Real Estate Matters: What does it mean to have a right of first refusal?
Q: We tried to purchase two different lots in a lake community about two hours from where we live. They have a right of first refusal clause in the bylaws of the community association. We had signed contracts on both of these lots.
The issue we had is that once we put in a contract for both of the lots, the owners then offered the lots to the adjoining lots and those owners purchased the lots. I feel that the neighbors should be offered the property before time and expense is incurred by a buyer. Can a right of first refusal legally be executed after a valid contract is made by another buyer?
A: Ah, the lake life. It sounds like a wonderful way to live, especially in light of the pandemic. Today, more people can take advantage of living somewhere more rural, now that they are empowered to work from home either part- or full-time.
When it comes to your purchase, however, we think there are two complications: First, the association itself seems to have a right of first refusal and second, the various owners have given each other a right of first refusal.
So let’s discuss what it means to have a right of first refusal. Within the context of a homeowners or condo association, associations may commonly have a right of first refusal to purchase another unit or property in the development or building. Sam sees this all the time when it comes to condominium associations and some homeowners associations.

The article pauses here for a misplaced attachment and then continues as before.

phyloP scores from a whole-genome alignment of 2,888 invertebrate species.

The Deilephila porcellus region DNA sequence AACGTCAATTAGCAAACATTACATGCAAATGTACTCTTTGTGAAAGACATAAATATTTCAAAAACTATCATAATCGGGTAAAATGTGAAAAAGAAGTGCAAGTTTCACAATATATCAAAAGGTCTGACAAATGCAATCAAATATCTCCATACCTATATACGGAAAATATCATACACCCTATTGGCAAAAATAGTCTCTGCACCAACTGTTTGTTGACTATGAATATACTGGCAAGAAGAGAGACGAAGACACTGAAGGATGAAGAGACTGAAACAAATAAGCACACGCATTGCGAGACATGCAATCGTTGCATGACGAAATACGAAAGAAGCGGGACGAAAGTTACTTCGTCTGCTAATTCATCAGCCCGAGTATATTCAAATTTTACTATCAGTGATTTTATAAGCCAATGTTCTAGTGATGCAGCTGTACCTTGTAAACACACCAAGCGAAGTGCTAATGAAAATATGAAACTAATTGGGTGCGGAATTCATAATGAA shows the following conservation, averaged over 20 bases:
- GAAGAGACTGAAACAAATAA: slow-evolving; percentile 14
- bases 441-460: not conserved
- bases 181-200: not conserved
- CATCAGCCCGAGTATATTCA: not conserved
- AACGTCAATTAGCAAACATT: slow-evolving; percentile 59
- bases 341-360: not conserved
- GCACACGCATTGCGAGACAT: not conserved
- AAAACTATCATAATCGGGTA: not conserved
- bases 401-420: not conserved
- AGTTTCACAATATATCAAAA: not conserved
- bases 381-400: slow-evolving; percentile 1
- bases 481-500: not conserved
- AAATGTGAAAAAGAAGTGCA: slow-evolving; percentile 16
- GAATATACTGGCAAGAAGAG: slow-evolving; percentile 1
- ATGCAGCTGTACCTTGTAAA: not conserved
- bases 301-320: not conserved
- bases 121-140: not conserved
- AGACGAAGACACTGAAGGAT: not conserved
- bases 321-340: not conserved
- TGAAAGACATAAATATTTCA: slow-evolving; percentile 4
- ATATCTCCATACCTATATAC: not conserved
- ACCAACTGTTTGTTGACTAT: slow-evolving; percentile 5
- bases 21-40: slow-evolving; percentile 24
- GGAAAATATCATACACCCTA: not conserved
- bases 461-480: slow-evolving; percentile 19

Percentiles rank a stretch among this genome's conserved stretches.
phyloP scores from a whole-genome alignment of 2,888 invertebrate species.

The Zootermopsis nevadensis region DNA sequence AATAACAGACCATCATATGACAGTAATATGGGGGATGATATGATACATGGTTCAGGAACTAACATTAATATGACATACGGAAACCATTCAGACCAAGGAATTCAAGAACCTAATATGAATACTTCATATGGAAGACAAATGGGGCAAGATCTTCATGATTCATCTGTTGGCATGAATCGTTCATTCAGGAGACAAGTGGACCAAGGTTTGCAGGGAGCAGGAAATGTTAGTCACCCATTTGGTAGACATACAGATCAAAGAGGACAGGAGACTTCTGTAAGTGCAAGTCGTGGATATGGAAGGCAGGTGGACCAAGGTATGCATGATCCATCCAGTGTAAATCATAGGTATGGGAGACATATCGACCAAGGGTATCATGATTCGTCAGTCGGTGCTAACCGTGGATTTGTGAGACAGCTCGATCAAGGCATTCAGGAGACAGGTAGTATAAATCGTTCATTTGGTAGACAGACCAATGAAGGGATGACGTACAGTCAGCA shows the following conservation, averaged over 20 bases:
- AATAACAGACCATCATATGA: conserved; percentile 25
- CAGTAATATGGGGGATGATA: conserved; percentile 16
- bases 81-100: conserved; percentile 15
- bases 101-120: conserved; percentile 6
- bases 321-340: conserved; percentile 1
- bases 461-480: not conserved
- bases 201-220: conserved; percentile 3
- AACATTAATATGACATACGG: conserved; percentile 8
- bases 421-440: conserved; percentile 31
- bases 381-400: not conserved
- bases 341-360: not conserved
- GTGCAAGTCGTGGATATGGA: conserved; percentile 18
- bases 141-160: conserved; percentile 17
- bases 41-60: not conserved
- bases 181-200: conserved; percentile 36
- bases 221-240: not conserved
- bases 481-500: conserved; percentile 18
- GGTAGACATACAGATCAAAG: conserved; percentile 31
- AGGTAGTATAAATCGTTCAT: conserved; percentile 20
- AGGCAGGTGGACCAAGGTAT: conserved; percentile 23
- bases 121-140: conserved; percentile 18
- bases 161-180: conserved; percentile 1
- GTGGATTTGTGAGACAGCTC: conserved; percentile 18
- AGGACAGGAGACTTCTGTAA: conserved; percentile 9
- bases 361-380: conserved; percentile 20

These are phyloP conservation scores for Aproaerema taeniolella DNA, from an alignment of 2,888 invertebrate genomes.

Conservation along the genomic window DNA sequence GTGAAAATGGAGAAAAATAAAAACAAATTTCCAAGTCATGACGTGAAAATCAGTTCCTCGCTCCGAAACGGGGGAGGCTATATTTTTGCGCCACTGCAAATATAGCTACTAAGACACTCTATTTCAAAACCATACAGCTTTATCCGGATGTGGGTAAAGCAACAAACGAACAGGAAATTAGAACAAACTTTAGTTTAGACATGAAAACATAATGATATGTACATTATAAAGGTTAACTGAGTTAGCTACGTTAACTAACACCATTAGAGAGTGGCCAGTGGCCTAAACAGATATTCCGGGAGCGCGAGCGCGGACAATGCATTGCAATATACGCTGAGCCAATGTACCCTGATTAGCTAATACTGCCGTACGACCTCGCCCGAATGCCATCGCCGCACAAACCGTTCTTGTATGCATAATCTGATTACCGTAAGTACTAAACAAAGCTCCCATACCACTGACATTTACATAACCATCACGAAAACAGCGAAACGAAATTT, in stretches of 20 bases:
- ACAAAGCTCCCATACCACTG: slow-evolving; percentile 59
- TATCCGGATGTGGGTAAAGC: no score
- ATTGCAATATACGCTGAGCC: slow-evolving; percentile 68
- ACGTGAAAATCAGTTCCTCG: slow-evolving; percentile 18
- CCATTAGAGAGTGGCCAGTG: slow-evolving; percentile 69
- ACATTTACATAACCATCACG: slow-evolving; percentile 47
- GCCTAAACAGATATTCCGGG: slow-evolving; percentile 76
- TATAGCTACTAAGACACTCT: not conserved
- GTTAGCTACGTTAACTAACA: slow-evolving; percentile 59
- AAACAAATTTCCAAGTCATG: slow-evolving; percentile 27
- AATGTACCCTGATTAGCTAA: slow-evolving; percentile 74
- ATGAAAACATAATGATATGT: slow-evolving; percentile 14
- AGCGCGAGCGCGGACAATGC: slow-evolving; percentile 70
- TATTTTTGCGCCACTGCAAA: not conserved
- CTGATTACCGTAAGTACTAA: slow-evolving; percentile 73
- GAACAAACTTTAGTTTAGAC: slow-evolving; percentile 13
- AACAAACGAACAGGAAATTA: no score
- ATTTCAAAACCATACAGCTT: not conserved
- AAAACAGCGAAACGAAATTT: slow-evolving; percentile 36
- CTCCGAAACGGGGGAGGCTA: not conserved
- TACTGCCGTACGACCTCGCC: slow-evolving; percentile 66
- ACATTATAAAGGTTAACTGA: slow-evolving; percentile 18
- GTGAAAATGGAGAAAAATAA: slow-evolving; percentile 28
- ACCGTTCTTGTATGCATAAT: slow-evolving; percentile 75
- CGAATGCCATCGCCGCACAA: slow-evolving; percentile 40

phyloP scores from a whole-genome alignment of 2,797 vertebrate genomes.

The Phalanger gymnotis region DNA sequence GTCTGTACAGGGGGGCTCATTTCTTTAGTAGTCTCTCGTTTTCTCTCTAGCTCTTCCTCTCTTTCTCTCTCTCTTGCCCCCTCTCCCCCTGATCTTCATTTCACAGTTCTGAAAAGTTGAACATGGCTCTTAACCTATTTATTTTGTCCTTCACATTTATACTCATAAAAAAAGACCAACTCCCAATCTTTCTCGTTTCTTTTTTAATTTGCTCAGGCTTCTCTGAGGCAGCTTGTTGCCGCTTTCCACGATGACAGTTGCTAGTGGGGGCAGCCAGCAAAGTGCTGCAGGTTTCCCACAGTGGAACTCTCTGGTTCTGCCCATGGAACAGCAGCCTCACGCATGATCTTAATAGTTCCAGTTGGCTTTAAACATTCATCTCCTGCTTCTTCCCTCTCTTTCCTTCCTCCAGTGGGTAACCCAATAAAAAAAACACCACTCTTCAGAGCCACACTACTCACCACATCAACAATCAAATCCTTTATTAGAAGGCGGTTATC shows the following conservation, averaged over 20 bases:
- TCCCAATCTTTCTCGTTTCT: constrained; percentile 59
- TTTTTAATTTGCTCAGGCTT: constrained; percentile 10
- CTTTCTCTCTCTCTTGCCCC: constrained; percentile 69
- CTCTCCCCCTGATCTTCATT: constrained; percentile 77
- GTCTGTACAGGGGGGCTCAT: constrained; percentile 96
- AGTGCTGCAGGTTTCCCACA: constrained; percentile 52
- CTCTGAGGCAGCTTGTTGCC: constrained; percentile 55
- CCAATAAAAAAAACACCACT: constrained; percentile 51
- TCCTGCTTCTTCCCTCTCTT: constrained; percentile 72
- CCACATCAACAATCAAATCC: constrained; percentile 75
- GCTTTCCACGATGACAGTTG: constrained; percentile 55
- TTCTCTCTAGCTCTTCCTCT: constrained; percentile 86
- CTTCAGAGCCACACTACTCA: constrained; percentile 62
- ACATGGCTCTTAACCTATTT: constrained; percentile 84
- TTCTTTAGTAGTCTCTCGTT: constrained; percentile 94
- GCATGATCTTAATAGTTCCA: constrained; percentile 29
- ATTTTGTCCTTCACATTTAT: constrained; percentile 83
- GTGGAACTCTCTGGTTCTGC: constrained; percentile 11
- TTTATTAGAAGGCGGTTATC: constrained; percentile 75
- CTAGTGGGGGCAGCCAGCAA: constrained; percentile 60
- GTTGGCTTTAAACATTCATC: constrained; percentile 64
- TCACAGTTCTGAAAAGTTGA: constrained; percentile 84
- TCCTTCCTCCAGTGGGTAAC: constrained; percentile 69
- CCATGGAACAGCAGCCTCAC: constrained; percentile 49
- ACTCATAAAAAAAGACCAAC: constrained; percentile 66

When a contract to purchase comes in, the homeowner submits the contract to the association for its review and the waiver of the right of first refusal. It is quite unusual for an association to exercise its right of first refusal. When it does, the association has to purchase the property from the owner at the purchase price that the owners had agreed to accept.
Between private parties, the right of first refusal works in a similar manner. A property owner can give someone the right of first refusal in the same way. When the owner receives an offer to purchase the home, that owner would then turn around and let the person that holds the right know about the offer and the purchase price. At that point, the person with the right of first refusal can let the right lapse or can decide to proceed and purchase the property.
We agree that you shouldn’t have to spend money on the deal until you know it’s going to go through. We don’t know if you were told when you signed the contract that other parties had a right of first refusal. We also don’t know if the listing sheet gave some indication of the existence of the right of first refusal.
If you were told that others had a right of first refusal, you could have waited to learn whether the neighbor or association waived their right to purchase before spending money to hire an inspector, pay an application fee for a mortgage, or pay any other fees.
As we mentioned, most associations don’t exercise the right of first refusal. So, it would be unusual for a buyer and seller to hold off on the mechanics of the purchase until a homeowners association waives the right.